The Scrapbook has said it before and will say it again: Not only has the 24-hour news cycle revolutionized the business of journalism, it has taken a certain amount of the fun out of reading all that 24-hour-cycle journalism.
For instance, last Tuesday evening The Scrapbook had just settled in to enjoy the hysteria about the Supreme Court’s Voting Rights Act decision when—presto!—Wednesday morning brought tidings of the Court’s decisions on gay marriage. In a matter of a few hours, Supreme Court majorities were transformed from “five unelected, life-tenured men” (Andrew Cohen, the Atlantic) who had issued a “devastating blow” (Jesse Jackson) into champions of human freedom.
All this is a symptom, of course, of human nature: We tend to admire people who agree with us and abhor those who don’t. But since most Americans, including most journalists, don’t fully understand the function of the Supreme Court—not to mention the complexities of its various judgments—modern journalism is especially vulnerable to getting things wrong. Decisions which are often very narrow, even legalistic, in scope are misconstrued as sweeping. And in case you hadn’t noticed, if the New York Times (or Slate or MSNBC or whoever) thinks the Court has erred, its decision is depicted as a symptom of the deep sickness afflicting American politics; but when the Court makes the “right” decision, it is an achievement of historic dimensions.
The decision on the Voting Rights Act is a case in point. The Supreme Court upheld the fundamental provisions of that historic 1965 measure; but it did strike down the section that had, 48 years ago, singled out a handful of Deep South states for special scrutiny by the Justice Department. This was, in the Court’s view, mere common sense. Proportionally speaking, there are far more black elected officials today in Alabama or Mississippi than in Connecticut or Iowa—and the America of 2013 is very different from the America of 1965, as President Barack Obama, in particular, must realize.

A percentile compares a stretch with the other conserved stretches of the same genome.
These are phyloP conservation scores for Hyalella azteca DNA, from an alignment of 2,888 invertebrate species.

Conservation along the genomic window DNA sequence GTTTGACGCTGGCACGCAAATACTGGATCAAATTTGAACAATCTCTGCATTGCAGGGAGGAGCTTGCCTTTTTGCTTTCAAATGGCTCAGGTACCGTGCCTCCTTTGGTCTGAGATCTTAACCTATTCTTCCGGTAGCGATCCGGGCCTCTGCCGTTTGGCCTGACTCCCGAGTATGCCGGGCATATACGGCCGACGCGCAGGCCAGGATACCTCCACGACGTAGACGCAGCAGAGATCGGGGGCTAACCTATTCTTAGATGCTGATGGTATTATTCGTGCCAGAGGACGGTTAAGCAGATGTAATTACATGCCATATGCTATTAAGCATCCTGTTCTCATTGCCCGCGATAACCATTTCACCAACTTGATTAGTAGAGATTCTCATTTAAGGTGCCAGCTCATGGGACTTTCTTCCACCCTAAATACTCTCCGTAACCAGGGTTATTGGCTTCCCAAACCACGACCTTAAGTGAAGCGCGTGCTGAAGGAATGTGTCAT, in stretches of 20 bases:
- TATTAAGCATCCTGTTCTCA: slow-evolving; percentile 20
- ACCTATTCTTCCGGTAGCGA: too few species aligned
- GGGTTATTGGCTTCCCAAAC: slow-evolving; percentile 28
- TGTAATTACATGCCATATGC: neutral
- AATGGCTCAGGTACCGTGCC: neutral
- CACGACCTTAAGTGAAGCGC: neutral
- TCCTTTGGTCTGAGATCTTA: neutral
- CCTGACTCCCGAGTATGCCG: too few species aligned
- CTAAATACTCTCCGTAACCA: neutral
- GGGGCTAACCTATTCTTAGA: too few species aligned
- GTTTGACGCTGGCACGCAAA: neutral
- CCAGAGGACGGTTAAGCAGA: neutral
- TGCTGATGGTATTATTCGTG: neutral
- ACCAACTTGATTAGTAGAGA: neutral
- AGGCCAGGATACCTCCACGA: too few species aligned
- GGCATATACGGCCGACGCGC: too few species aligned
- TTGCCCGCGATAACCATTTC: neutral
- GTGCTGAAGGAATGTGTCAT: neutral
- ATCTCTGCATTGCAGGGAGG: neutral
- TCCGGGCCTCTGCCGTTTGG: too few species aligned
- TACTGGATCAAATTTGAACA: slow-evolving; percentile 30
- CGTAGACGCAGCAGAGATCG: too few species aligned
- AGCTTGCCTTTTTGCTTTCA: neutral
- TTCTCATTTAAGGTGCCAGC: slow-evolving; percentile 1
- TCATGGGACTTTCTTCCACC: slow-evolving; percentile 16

“Congress,” wrote Chief Justice John Roberts, “must identify those jurisdictions to be singled out on a basis that makes sense in light of current conditions. It cannot rely simply on the past.”
If, however, you think that voting rights are as problematic today in South Carolina and Texas as they were a half-century ago, and that everything is just fine in Boston and Cook County, Illinois, then you would join the Democratic National Committee in condemning the Court’s decision as an “injustice”—but a great opportunity for more fundraising (“stand with Democrats who are fighting Republican attacks on voting rights”).